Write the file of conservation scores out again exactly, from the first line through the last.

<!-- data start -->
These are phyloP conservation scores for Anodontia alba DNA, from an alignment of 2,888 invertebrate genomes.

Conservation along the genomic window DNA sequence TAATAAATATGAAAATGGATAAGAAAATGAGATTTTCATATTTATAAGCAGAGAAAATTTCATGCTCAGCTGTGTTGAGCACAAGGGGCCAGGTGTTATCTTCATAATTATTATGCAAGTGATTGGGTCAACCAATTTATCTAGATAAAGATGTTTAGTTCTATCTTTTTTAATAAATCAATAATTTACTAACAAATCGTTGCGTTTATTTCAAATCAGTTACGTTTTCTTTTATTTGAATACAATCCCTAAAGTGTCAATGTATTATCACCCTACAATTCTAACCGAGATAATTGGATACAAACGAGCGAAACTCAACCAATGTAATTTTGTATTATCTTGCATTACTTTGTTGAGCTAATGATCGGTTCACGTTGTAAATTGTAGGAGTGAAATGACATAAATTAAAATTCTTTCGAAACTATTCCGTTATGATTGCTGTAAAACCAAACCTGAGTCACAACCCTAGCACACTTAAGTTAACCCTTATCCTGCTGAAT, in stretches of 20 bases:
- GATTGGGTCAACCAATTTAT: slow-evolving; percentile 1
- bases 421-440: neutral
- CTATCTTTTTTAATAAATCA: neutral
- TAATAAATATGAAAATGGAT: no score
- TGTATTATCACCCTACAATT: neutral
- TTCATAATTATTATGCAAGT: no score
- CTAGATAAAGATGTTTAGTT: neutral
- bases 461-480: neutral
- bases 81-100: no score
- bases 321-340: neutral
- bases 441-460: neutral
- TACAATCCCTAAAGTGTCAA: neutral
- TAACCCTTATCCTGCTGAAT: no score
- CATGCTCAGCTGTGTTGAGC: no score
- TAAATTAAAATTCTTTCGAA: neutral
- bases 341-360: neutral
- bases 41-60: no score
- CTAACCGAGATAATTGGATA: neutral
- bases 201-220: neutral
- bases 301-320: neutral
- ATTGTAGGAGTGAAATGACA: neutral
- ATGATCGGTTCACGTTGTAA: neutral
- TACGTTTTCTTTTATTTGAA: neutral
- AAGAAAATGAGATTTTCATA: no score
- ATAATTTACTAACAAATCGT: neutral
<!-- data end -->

These are phyloP conservation scores for Anodontia alba DNA, from an alignment of 2,888 invertebrate genomes.

Conservation along the genomic window DNA sequence TAATAAATATGAAAATGGATAAGAAAATGAGATTTTCATATTTATAAGCAGAGAAAATTTCATGCTCAGCTGTGTTGAGCACAAGGGGCCAGGTGTTATCTTCATAATTATTATGCAAGTGATTGGGTCAACCAATTTATCTAGATAAAGATGTTTAGTTCTATCTTTTTTAATAAATCAATAATTTACTAACAAATCGTTGCGTTTATTTCAAATCAGTTACGTTTTCTTTTATTTGAATACAATCCCTAAAGTGTCAATGTATTATCACCCTACAATTCTAACCGAGATAATTGGATACAAACGAGCGAAACTCAACCAATGTAATTTTGTATTATCTTGCATTACTTTGTTGAGCTAATGATCGGTTCACGTTGTAAATTGTAGGAGTGAAATGACATAAATTAAAATTCTTTCGAAACTATTCCGTTATGATTGCTGTAAAACCAAACCTGAGTCACAACCCTAGCACACTTAAGTTAACCCTTATCCTGCTGAAT, in stretches of 20 bases:
- GATTGGGTCAACCAATTTAT: slow-evolving; percentile 1
- bases 421-440: neutral
- CTATCTTTTTTAATAAATCA: neutral
- TAATAAATATGAAAATGGAT: no score
- TGTATTATCACCCTACAATT: neutral
- TTCATAATTATTATGCAAGT: no score
- CTAGATAAAGATGTTTAGTT: neutral
- bases 461-480: neutral
- bases 81-100: no score
- bases 321-340: neutral
- bases 441-460: neutral
- TACAATCCCTAAAGTGTCAA: neutral
- TAACCCTTATCCTGCTGAAT: no score
- CATGCTCAGCTGTGTTGAGC: no score
- TAAATTAAAATTCTTTCGAA: neutral
- bases 341-360: neutral
- bases 41-60: no score
- CTAACCGAGATAATTGGATA: neutral
- bases 201-220: neutral
- bases 301-320: neutral
- ATTGTAGGAGTGAAATGACA: neutral
- ATGATCGGTTCACGTTGTAA: neutral
- TACGTTTTCTTTTATTTGAA: neutral
- AAGAAAATGAGATTTTCATA: no score
- ATAATTTACTAACAAATCGT: neutral